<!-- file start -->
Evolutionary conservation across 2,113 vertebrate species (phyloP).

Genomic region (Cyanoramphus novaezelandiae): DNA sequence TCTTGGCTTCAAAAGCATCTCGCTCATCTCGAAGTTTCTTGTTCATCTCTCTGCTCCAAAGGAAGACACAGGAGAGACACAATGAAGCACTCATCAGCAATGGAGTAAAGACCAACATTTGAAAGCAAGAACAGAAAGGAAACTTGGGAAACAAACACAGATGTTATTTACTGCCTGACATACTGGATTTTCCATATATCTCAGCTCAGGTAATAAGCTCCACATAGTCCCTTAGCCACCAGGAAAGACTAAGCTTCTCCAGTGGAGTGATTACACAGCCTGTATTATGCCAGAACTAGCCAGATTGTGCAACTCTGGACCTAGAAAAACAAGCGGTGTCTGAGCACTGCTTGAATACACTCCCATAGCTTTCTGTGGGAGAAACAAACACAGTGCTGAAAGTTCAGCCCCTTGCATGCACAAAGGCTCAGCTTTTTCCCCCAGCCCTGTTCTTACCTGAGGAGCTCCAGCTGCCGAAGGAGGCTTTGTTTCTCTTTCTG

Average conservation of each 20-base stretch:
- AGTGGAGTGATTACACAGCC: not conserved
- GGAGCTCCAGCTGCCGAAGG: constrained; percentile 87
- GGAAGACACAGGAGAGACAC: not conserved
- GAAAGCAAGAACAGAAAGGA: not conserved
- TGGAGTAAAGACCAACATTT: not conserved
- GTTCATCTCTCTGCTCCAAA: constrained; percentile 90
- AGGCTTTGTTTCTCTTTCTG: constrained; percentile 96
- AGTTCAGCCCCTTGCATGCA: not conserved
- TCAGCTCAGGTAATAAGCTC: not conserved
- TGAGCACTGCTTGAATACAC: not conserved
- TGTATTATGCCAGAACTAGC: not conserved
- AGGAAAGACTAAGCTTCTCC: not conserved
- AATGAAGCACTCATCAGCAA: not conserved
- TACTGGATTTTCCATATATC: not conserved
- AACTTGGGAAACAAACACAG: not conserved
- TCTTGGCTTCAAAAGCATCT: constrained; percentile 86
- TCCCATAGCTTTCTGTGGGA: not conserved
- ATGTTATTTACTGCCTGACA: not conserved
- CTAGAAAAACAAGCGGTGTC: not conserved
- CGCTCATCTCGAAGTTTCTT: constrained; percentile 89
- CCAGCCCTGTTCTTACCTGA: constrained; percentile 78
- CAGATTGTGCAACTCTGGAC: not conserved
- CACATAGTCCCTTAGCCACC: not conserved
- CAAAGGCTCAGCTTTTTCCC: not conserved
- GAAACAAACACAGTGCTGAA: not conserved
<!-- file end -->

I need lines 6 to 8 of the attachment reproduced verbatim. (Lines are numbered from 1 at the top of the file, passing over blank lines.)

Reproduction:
- GGAAGACACAGGAGAGACAC: not conserved
- GAAAGCAAGAACAGAAAGGA: not conserved
- TGGAGTAAAGACCAACATTT: not conserved